Commentary: The Rocky Path toward a Budget Resolution
Regardless of which party is in power, springtime in the nation's capital always means one thing: budget debates. After the president submits his budget proposal in February, Congress has until April 15 to pass a budget resolution, a non-binding plan for the spending and revenue levels that congressional appropriations committees are to follow when creating the spending bills for the coming fiscal year. However, in election years, members of Congress are reluctant to go on record as increasing the federal budget deficit, especially since budget resolutions are not absolutely necessary to fund the federal government.
Since 2000, Congress has only passed a concurrent budget resolution (a budget resolution passed by both houses) once during an election year. Here in 2010, with congressional Democrats expecting a hard fight in November, there has been talk of skipping the FY 2011 budget resolution and simply proceeding to the year's appropriations bills. Congressional leadership is reportedly even considering pushing off votes on the appropriations bills until after the elections. But the budget resolution is a powerful tool in the spending process, and not passing it now could make it more difficult to spend more responsibly down the line.
The main function of the budget resolution is to prescribe spending levels, not to actually authorize spending. The resolution sets spending limits for the entire discretionary budget, for each appropriations committee, and for any other committee with jurisdiction over spending (budget resolutions also include revenue floors, meaning taxes cannot fall below a certain level). Any bill violating these levels could trigger a point of order, a procedural hurdle that could remove the bill from consideration, although the point of order can be waived by a majority vote in the House or a three-fifths vote in the Senate.
The second function of the budget resolution is that it allows for a procedure known as "budget reconciliation." In the budget resolution, there can be instructions for certain congressional committees to change current law so that overall spending and/or revenue levels conform to the limits set out in the budget resolution.
Most importantly, reconciliation lowers the voting threshold in the Senate to only a simple majority, down from the three-fifths normally needed to overcome a filibuster. Additionally, reconciliation instructions limit debate on the ensuing changes to twenty hours and also limit amendments to those ruled as “germane” to the budget. While this provision is not important in the House, which routinely sets limits on debate and amendments, it means that revenue and spending bills included in the reconciliation instructions in the Senate are not subject to filibusters. However, reconciliation can only be used to pass provisions that lower the federal budget deficit. For instance, a provision addressing how the military should try suspected terrorists would trigger a point of order. These rules are intended to prevent non-budget items from avoiding Senate filibuster rules.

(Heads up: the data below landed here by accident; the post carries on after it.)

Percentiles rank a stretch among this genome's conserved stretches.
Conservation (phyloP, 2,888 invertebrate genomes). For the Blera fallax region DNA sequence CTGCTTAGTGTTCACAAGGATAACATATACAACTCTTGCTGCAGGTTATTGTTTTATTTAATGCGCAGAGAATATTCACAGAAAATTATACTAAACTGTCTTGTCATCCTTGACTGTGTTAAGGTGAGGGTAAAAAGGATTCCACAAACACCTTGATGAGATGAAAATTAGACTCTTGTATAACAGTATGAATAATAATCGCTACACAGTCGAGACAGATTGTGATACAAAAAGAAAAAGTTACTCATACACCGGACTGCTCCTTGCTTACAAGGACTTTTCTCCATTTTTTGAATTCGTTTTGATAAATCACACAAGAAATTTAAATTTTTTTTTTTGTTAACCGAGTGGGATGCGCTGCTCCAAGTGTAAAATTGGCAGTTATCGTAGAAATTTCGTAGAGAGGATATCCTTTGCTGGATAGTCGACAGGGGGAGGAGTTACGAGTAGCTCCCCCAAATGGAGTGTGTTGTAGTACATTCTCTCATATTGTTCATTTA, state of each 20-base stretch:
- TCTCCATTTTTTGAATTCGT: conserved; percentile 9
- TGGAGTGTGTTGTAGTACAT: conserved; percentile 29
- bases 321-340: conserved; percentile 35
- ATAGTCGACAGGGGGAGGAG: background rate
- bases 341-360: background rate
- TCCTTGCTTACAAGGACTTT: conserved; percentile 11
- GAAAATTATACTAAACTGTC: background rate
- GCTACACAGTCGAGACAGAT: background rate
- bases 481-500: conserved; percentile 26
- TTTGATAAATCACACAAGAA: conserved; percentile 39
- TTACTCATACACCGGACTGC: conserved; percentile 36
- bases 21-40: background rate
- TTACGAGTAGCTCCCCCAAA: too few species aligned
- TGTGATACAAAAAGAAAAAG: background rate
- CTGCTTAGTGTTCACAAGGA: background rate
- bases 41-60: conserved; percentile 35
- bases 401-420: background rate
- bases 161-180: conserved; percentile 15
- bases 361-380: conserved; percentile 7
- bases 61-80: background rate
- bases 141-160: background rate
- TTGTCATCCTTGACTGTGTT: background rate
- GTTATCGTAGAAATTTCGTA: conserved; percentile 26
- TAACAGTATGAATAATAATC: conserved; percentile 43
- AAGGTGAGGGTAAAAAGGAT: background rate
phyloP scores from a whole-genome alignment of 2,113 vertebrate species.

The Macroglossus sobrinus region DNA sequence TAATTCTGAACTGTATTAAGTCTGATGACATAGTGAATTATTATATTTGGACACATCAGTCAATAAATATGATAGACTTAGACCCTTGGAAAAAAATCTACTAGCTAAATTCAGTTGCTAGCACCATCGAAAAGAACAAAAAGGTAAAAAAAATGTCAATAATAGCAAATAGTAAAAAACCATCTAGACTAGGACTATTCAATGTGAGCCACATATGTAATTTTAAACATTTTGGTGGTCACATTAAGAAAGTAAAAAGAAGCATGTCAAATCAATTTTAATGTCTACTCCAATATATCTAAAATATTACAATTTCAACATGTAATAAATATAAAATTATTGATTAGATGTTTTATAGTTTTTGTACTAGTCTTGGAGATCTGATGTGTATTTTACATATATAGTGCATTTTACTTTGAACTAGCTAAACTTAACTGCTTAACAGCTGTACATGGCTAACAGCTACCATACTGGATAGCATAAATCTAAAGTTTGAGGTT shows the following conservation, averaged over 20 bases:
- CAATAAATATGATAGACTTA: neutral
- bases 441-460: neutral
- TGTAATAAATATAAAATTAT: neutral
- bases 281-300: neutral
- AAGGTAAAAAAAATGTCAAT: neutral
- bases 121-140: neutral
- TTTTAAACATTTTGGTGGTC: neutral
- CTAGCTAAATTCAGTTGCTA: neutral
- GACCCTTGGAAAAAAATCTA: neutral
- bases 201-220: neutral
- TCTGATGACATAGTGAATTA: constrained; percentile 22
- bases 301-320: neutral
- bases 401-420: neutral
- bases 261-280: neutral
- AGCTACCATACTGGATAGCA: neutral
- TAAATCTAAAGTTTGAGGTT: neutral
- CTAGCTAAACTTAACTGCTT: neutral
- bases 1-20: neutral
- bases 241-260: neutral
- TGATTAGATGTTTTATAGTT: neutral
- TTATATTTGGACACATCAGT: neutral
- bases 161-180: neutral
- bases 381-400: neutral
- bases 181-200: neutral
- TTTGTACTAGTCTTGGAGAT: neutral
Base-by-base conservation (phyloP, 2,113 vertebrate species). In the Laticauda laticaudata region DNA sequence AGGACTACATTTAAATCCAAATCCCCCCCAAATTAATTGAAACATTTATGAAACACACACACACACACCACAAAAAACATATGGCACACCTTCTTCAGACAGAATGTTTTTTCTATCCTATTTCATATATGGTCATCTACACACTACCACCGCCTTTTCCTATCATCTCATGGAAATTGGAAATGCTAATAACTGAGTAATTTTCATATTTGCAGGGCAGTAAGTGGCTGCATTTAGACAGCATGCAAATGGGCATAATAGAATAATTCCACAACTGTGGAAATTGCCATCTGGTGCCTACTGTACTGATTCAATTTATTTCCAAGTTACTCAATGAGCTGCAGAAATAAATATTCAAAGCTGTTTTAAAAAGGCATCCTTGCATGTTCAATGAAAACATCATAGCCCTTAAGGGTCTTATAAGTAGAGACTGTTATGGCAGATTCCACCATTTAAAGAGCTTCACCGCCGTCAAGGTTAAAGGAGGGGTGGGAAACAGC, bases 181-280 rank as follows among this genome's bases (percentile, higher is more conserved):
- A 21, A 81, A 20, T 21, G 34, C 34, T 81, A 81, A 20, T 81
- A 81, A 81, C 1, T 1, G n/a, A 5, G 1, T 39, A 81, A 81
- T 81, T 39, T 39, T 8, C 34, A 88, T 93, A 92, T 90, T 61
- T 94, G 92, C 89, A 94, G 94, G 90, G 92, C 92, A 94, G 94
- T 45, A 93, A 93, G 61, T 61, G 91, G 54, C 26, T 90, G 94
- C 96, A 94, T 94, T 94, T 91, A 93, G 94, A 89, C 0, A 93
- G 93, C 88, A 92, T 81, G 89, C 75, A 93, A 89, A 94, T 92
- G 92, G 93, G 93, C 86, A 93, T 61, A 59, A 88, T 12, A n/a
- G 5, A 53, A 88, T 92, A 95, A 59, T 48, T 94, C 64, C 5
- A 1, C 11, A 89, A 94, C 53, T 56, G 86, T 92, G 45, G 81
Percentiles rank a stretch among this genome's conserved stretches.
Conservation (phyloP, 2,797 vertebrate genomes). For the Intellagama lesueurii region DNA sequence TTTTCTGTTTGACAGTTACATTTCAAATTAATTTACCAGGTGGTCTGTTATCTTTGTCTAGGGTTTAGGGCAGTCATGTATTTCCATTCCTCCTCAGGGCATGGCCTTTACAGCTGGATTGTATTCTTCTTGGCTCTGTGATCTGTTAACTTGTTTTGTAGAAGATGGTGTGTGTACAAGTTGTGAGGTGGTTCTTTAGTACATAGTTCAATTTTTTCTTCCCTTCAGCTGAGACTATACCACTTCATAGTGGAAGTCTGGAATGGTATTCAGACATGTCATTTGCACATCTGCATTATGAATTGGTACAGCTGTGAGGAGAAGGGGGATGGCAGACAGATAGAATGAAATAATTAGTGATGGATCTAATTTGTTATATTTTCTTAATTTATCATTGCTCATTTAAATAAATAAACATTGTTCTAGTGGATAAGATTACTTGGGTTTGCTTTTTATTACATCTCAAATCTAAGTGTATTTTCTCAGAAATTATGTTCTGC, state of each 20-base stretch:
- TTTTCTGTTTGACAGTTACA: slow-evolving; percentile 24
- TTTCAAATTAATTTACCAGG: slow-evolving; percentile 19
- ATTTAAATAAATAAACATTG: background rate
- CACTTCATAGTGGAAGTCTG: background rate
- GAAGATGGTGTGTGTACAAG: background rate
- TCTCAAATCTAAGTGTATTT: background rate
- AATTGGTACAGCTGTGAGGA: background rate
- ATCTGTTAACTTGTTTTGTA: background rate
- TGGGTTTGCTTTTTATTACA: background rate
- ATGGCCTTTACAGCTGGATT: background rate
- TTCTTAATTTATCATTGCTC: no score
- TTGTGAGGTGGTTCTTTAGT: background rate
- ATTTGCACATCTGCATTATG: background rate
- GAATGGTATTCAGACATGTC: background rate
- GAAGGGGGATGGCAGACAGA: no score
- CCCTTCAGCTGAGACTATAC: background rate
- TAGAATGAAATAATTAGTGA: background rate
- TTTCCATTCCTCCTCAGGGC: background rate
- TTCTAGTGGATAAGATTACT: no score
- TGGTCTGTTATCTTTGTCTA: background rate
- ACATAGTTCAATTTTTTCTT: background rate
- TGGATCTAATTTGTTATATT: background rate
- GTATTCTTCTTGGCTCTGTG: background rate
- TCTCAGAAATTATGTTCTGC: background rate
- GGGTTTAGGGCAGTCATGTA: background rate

Therefore, from the standpoint of the majority party, reconciliation can be a potent tool. Without reconciliation, congressional leadership must find 60 votes to pass spending bills and face mountains of amendments, which can be difficult. Faced with this high hurdle, the leadership might make compromises and deals to win more votes, deals such as the ones used to round up votes for the recent health care reform package. But with the lower vote threshold provided by reconciliation, congressional leadership can afford to lose a few votes. Instead of making these side deals, leadership can push a cleaner bill, without carve-outs or loopholes. By limiting debate on the budget, reconciliation can lead to better policy, as the necessity of so-called horse-trading is reduced significantly.
On the other hand, the reconciliation process has been used in highly partisan ways to push the president’s agenda. For example, it was used in 1981 to push President Reagan's budget. Just when it appeared the Reagan budget was dead, an omnibus spending bill was moved under reconciliation rules. Similarly, the Bush tax cuts of 2001, 2003, and 2006 all were done through the reconciliation process.
The FY 2011 budget resolution is already late. By law, Congress must pass it by April 15, although there is no consequence to missing the deadline. On April 21, the Senate Budget Committee will begin marking up its budget resolution, and both Sen. Kent Conrad (D-ND) and Rep. John Spratt (D-SC), the chairs of the two budget committees, have publically stated their support for completing the resolution. But in today's atmosphere, with Democrats facing possible losses at the ballot box in November and partisanship ramping up to new heights, passing a budget resolution in either chamber will require that Congress make the difficult decisions that it was ultimately elected to make.
Editor's Note: This article has been modified since its original publication date to clarify the role of reconciliation in the federal budget process.